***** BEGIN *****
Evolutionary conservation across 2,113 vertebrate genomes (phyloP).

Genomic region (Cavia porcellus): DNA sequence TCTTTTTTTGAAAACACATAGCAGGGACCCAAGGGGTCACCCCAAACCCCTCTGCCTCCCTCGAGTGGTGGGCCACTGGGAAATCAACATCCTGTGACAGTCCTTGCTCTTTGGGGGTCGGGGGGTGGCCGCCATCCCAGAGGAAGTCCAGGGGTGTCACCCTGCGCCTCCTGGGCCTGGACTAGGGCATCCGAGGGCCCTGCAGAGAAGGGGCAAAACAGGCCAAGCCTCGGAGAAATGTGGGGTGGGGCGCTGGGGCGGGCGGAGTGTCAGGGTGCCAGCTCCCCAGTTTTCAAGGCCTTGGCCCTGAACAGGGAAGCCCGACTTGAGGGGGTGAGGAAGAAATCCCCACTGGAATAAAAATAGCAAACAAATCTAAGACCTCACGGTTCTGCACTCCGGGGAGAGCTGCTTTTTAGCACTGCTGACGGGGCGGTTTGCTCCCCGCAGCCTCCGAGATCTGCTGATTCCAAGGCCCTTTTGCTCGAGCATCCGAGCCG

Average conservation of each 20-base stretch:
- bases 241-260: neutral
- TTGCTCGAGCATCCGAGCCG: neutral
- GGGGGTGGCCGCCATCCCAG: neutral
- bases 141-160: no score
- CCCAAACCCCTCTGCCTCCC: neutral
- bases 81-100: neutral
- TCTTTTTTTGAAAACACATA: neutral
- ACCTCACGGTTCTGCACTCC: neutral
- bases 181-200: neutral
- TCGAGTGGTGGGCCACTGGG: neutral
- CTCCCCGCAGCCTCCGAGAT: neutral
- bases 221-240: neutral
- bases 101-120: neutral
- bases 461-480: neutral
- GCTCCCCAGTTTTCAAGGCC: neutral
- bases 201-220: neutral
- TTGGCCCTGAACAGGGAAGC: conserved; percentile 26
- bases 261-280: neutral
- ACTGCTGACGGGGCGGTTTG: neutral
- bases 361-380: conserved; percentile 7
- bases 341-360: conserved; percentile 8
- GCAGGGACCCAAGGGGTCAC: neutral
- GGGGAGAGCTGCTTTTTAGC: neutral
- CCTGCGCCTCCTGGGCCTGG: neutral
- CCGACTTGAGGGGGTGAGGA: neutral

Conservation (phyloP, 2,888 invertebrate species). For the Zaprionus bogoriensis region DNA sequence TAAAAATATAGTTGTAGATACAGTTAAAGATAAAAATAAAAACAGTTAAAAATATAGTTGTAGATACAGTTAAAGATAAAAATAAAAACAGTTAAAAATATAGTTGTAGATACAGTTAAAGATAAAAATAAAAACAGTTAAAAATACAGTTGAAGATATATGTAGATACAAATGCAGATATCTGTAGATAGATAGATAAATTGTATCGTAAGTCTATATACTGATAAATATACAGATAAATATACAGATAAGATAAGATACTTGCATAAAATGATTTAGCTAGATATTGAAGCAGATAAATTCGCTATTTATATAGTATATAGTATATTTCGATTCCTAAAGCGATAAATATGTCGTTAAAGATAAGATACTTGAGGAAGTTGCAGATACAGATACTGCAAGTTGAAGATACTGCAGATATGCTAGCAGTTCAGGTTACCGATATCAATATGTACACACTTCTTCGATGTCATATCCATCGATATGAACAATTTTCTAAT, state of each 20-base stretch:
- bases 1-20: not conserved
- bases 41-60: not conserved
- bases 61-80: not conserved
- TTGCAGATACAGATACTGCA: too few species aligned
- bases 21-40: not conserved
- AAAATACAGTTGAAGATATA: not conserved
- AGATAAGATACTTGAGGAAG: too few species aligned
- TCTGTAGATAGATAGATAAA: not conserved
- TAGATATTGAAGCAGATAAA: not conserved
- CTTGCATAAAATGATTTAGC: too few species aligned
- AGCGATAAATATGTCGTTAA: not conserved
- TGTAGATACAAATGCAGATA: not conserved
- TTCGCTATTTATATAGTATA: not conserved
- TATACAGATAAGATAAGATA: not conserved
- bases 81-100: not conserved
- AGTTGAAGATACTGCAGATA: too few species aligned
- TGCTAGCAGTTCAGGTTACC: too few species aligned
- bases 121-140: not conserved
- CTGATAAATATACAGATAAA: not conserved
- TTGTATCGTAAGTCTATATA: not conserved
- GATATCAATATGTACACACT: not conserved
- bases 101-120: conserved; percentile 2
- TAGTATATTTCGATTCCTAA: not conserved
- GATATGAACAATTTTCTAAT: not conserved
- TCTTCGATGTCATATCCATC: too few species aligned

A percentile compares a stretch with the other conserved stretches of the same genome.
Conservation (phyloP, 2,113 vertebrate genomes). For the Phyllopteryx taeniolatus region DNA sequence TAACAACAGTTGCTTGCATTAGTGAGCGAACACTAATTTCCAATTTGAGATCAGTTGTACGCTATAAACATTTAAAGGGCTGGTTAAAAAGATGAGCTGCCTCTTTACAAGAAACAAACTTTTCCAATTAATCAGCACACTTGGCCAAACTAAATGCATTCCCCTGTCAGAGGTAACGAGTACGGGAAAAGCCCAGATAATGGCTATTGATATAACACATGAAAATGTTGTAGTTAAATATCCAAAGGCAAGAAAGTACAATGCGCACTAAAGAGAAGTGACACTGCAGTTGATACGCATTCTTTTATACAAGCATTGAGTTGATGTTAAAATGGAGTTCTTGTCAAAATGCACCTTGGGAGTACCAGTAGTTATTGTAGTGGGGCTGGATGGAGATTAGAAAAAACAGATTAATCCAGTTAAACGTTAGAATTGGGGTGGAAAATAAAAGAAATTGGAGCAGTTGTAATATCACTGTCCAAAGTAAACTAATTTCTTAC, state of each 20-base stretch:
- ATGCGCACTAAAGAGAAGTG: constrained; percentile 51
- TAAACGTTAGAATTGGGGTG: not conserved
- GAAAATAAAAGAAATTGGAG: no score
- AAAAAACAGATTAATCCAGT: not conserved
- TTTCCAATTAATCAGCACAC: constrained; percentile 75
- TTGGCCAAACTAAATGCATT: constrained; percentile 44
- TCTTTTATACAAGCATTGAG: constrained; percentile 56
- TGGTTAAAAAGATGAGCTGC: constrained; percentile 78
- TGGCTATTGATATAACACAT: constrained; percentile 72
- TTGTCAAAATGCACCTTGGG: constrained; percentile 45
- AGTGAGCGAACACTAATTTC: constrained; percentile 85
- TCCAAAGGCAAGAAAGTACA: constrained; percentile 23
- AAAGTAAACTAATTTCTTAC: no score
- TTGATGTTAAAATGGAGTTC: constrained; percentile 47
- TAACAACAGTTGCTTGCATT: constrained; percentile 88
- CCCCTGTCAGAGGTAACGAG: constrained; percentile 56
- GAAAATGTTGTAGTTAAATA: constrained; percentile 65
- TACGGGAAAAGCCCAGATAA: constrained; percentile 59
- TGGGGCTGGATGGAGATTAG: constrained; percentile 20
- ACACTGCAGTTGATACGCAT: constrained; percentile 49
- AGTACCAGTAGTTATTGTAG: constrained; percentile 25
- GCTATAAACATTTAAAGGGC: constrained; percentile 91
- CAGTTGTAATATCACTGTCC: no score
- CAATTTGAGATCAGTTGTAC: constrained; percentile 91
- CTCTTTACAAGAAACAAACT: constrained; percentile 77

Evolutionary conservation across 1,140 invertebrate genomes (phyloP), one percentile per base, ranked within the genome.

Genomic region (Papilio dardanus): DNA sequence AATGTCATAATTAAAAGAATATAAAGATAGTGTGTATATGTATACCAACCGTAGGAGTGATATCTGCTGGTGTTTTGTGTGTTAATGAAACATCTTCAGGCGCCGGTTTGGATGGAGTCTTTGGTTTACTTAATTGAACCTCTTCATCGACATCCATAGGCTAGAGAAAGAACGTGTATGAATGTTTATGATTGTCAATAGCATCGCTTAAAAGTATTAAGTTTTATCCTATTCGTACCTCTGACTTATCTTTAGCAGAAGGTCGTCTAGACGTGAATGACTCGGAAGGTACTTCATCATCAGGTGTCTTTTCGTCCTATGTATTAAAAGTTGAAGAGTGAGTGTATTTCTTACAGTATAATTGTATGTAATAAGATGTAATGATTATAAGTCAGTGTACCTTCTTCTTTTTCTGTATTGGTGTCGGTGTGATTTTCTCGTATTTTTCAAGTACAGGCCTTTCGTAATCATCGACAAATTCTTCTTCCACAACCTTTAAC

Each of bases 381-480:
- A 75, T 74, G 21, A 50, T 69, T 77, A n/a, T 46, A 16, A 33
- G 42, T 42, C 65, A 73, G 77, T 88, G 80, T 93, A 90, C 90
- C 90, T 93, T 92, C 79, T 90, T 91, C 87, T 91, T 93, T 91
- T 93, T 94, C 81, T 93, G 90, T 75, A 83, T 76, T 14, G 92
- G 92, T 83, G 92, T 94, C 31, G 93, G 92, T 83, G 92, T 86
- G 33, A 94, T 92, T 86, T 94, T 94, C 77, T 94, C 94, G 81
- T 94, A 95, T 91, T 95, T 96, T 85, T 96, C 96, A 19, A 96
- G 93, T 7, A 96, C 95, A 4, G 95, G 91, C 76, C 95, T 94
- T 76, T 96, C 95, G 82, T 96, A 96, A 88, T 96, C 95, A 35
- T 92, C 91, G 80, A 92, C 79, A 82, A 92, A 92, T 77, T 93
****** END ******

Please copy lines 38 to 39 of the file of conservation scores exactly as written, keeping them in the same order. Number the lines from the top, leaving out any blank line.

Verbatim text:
- TAGATATTGAAGCAGATAAA: not conserved
- CTTGCATAAAATGATTTAGC: too few species aligned